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As Nikita Volkov mentioned in his question Data.Text vs String I also wondered why I have to deal with the different String implementations type String = [Char] and Data.Text in haskell. In my code I use the pack and unpack functions really often.

My question: Is there a way to have an automatic conversion between both string types so that I can avoid writing pack and unpack so often?

In other programming languages like Python or JavaScript there is for example an automatic conversion between integers and floats if it is needed. Can I reach something like this also in haskell? I know, that the mentioned languages are weakly typed, but I heard that C++ has a similar feature.

Note: I already know the language extension {-# LANGUAGE OverloadedStrings #-}. But as I understand this language extensions just applies to strings defined as "...". I want to have an automatic conversion for strings which I got from other functions or I have as arguments in function definitions.

Extended question: Haskell. Text or Bytestring covers also the difference between Data.Text and Data.ByteString. Is there a way to have an automatic conversion between the three strings String, Data.Text and Data.ByteString?

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    There is no such thing and cannot be, if you want type inference. – n. 'pronouns' m. Mar 25 '14 at 17:25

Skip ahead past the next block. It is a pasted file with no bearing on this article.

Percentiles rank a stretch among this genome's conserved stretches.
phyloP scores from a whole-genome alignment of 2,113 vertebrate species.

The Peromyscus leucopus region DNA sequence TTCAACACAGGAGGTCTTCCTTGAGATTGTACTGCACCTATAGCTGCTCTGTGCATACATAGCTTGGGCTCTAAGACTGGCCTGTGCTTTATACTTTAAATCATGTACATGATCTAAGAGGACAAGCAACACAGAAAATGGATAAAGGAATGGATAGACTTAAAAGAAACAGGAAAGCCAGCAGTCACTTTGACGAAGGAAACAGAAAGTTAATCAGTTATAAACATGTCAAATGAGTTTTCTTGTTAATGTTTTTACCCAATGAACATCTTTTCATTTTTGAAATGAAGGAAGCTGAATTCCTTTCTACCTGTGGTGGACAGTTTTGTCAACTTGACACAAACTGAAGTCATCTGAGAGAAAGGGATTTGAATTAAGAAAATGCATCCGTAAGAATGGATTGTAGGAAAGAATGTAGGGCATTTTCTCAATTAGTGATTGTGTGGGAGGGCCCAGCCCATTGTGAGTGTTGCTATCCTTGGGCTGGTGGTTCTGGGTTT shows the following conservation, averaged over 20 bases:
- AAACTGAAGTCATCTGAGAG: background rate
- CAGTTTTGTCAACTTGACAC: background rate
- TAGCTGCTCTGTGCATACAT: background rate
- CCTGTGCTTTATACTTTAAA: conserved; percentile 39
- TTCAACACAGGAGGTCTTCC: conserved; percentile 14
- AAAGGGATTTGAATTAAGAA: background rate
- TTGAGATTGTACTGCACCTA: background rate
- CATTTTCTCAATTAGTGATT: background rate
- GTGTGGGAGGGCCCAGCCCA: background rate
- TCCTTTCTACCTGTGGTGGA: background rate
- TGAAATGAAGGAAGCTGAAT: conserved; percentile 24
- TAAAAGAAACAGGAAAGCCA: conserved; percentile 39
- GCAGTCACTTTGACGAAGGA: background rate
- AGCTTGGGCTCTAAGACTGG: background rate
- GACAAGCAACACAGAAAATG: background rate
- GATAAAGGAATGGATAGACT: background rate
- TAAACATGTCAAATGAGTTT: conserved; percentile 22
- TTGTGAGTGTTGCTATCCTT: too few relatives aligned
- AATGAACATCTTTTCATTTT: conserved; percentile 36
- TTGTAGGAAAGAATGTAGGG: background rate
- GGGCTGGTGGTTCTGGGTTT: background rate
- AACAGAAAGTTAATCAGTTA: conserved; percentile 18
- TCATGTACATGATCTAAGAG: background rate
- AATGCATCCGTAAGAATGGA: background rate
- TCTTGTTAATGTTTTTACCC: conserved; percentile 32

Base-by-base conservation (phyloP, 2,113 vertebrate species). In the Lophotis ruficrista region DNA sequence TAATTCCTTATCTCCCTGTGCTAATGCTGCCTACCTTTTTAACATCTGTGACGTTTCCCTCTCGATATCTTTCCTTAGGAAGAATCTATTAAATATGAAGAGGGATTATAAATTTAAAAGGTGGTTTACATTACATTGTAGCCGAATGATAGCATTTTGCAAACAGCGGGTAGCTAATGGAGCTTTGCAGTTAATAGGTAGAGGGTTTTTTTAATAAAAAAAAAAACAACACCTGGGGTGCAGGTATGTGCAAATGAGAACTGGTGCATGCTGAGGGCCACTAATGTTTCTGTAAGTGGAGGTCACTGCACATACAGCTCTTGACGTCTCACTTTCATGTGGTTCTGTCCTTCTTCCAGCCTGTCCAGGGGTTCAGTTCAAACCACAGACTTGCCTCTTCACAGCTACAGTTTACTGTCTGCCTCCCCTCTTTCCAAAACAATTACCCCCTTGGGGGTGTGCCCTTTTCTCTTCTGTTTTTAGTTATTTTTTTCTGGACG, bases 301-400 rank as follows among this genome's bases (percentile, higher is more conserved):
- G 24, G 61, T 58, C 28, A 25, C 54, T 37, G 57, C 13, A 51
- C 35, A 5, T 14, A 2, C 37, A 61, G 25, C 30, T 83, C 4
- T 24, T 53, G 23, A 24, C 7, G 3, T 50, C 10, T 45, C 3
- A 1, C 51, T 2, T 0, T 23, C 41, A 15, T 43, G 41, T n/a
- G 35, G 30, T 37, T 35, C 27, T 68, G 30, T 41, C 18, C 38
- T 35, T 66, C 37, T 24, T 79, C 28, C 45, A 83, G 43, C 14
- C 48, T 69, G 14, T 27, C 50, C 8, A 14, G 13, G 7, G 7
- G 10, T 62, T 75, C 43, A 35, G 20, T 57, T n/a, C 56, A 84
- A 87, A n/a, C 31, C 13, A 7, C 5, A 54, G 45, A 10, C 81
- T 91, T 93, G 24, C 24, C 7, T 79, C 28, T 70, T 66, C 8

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    AFAIK the answer to this is no, Haskell does not automatically convert between types. You can get automatic conversion only for literals, because string literals have type AsString a => a just like number literals have type Num a => a, but you don't get automatic conversions on runtime values. – bheklilr Mar 25 '14 at 17:25
  • thanks for your quick answers! – Stephan Kulla Mar 25 '14 at 17:37
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No.

Haskell doesn't have implicit coercions for technical, philosophical, and almost religious reasons.

As a comment, converting between these representations isn't free and most people don't like the idea that you have hidden and potentially expensive computations lurking around. Additionally, with strings as lazy lists, coercing them to a Text value might not terminate.

We can convert literals to Texts automatically with OverloadedStrings by desugaring a string literal "foo" to fromString "foo" and fromString for Text just calls pack.

The question might be to ask why you're coercing so much? Is there some why do you need to unpack Text values so often? If you constantly changing them to strings it defeats the purpose a bit.

  • Thanks for your answer and explanation. I just asked because I wonder if I can omit often used pack and ùnpack (I need Data.Text because it is more memory efficient but I use many packages using Strings) – Stephan Kulla Mar 25 '14 at 17:55
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    If you're having to unpack to pass data to other packages, you're more or less losing most of the advantages of Text. – MathematicalOrchid Mar 27 '14 at 8:19